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— When I was a waiter at the Rio Grande Cafe in Salt Lake City, the swinging double-doors that led to the restaurant's kitchen served as passage between two worlds.

Outside the doors, the downtown lunchtime crowds dined in the cool spaciousness of the restaurant's dining room. Dressed in a starched white shirt and tie tucked between the buttons, I zipped between pairs of Mormons who ordered chile rellenos and O'Doul's, luncheon parties of 10 plump secretaries and tables of four men all on cell phones all having the special.

Through the doors with the orders in hand, however, I found myself in quite another place. The temperature rose 20 degrees, and ranchera music almost but not quite overcame the voices of the Mexican cooks who cursed at each other as they banged spatulas against the line.

Once us waiters entered, they made it clear that this was their kitchen, and not ours. "Amigo," they would say, pointing to a scrawled order, "What is this pinche crap?"

Amigo was what the Mexicans called all of us gringos. As hapless as we were fumbling through their domain, it was as good as boy. They called each other compadrito. I wished I could be a compadrito.

During the lunch rush I breathed sighs of relief as I escaped the cooks' clutches, falling back into rhythm between the rows of bland, suited clientele. I hated feeling like a foreigner in my own country. Some of these Mexicans could have been in the States less time than I had been employed at the Rio.

Which is why I can sympathize with many Utahns, and Westerners all over, when they say "English Only."

The Utah proposal to make English its official language, known as Initiative A on this November's ballot, would make English the sole language of the government. Utah is just one of several Western states to join in on the chorus of "English Only" In the past four years, Wyoming, Montana and South Dakota have passed legislation. The issue also has surfaced in California and Arizona. The Utah law's supporters, like state Rep. Tammy Rowan, have said the law would help the state's immigrants and natives speak the same language.

But underlying this hope is fear. How do I know? Because it's the same fear that I felt in the Rio Grande's kitchen. It is the same fear that residents of Western communities inevitably feel when they can't read the business signs in the neighborhood where they have lived their whole lives.

But fear is a poor basis for writing law. It is true that in Utah's case at least, "English Only" would apply only to government documents, such as driver's license exams, but the law sends a message to Hispanics, whether they be American citizens, documented immigrants or illegal aliens: "My way or the highway."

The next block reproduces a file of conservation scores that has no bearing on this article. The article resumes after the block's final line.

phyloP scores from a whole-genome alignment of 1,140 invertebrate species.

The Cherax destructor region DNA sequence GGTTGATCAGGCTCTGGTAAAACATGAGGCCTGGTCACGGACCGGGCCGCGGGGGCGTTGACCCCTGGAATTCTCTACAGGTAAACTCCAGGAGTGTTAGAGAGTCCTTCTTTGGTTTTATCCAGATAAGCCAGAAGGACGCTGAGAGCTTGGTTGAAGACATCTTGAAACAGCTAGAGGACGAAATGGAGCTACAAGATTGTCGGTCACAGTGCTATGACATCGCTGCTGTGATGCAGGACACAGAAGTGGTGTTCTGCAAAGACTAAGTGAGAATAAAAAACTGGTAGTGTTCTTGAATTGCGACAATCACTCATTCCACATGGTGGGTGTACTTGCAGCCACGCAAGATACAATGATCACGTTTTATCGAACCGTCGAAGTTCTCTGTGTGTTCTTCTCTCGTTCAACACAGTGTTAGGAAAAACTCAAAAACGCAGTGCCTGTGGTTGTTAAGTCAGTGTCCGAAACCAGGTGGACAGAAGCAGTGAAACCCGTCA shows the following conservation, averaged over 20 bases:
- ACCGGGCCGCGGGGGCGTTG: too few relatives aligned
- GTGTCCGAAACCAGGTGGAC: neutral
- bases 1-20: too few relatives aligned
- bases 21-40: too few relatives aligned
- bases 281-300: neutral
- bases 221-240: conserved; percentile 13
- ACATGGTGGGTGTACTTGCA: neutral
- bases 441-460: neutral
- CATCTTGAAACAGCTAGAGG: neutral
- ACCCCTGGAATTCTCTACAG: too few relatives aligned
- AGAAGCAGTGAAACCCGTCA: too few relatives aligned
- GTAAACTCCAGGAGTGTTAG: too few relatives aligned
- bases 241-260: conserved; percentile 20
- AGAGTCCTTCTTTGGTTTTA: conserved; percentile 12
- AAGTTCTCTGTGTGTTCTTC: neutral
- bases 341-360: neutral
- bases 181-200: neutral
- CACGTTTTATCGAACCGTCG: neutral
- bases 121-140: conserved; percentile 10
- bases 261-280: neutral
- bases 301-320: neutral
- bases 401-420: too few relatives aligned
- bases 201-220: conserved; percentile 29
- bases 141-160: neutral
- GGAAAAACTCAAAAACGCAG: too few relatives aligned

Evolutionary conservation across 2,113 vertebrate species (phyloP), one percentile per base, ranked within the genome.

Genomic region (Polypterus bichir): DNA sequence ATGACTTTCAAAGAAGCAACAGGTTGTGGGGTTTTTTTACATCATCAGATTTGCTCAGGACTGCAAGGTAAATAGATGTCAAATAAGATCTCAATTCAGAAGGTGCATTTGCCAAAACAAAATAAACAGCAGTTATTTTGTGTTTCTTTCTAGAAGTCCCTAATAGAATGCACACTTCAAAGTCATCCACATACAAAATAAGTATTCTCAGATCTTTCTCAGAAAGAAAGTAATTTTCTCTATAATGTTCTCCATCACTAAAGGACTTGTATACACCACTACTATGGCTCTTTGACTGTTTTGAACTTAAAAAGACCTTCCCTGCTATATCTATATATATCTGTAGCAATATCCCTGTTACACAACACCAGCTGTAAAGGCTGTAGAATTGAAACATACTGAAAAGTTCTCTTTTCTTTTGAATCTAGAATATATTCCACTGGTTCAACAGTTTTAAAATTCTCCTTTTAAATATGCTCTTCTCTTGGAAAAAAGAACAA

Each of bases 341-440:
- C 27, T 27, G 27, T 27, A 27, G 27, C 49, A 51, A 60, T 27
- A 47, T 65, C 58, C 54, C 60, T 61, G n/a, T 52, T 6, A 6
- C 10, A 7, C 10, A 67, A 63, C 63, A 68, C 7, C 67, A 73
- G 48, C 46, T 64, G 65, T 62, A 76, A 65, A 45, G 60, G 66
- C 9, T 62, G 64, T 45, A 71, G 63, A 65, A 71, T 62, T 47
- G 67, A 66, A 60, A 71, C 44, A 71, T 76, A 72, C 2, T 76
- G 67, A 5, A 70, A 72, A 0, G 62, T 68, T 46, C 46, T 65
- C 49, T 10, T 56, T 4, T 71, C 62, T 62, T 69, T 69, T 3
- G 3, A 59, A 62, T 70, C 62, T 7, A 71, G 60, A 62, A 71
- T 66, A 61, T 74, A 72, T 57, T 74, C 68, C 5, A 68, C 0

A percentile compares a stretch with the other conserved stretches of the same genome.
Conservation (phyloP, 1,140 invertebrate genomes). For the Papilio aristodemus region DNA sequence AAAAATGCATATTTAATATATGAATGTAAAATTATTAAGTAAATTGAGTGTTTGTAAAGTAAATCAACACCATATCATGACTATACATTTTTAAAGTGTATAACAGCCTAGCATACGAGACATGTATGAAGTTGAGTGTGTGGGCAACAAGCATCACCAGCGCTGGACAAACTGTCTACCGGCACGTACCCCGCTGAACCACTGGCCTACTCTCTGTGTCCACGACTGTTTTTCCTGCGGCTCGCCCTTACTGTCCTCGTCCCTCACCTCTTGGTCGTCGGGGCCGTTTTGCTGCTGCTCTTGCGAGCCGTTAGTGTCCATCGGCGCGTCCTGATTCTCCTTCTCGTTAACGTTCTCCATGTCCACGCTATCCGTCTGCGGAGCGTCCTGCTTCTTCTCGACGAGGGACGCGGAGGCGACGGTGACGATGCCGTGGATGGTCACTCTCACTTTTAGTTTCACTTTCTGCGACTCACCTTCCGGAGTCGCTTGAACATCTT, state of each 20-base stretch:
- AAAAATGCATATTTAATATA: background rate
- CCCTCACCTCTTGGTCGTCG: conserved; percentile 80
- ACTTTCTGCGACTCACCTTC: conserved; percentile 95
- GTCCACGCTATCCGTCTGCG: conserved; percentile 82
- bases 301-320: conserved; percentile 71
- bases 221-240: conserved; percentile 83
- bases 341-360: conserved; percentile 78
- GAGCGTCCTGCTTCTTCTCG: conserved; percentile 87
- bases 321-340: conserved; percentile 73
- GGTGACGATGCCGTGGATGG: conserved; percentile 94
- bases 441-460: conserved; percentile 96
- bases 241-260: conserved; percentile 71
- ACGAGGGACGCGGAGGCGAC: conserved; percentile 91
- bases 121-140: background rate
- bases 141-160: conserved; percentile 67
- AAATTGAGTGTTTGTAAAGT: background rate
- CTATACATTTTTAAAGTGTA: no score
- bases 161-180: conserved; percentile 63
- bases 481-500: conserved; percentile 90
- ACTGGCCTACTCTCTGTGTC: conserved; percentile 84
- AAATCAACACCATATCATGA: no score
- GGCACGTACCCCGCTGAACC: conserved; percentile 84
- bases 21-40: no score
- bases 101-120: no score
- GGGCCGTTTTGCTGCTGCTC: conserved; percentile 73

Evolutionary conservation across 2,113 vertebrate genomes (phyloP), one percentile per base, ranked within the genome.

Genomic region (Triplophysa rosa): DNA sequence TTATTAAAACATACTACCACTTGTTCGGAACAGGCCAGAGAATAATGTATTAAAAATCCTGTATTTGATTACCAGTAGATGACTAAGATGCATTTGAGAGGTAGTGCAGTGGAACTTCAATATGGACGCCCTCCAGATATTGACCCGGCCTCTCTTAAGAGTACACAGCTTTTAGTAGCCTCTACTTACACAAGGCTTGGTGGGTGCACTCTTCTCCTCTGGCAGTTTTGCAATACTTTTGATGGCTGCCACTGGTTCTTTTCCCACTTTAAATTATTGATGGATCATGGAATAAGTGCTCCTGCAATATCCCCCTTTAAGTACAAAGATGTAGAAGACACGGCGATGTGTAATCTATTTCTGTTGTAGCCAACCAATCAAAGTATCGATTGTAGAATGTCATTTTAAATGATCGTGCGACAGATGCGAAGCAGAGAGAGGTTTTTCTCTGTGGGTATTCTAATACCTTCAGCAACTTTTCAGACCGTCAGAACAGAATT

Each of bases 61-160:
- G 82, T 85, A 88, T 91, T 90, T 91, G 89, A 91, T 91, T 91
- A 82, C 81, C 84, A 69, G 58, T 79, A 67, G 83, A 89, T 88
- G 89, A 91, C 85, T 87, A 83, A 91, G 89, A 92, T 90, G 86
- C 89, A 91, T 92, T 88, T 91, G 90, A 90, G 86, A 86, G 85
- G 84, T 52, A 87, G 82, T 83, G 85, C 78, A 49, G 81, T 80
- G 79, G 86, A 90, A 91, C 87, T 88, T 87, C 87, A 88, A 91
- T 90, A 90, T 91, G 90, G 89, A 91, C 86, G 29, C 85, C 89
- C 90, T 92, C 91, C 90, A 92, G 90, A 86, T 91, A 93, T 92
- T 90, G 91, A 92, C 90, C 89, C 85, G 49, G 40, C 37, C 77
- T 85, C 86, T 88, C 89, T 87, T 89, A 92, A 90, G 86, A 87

But in whose country do we live? Some studies project that in the year 2020 a majority of the United States population will speak Spanish. Nowhere is the Hispanic population growing faster than in the West in its agricultural fields, its ski towns and its cities. Either with papers or without, Hispanic immigrants grease the wheels of our bull-market economy. White-collar Anglos couldn't power lunch in restaurants like the Rio Grande without the huge Hispanic work force.

America has jumped headfirst into globalization. But can we rake in global capital through our borders while refusing entry to the cultures and languages that accompany these profits? We can't pick and choose which parts of globalization we want.

Many immigrants settling in to our country will learn English. Certainly their children and grandchildren will. But the English-speaking people of our country need to return the favor by learning the languages of the people who make our global economy possible.

My Spanish isn't great, but it got better the more I hung out behind the double doors at the Rio Grande Cafe. I learned the names of the cooks, and they learned mine, sort of.

"Teen," they said.

What part of Mexico are you from, I asked them. How did you get here? They asked me if I was married, and when I said I wasn't, they displayed their rings, and said it was a bad idea. We laughed together.

All the Mexican cooks spoke at least a little English. It was a wonderful thing to be able to converse with them in and out of two languages. They never stopped calling me "amigo," but I think they meant it.

Tim Sullivan is a contributor to Writers on the Range, a service of High Country News (www.hcn.org). He lives in Salt Lake City, Utah.

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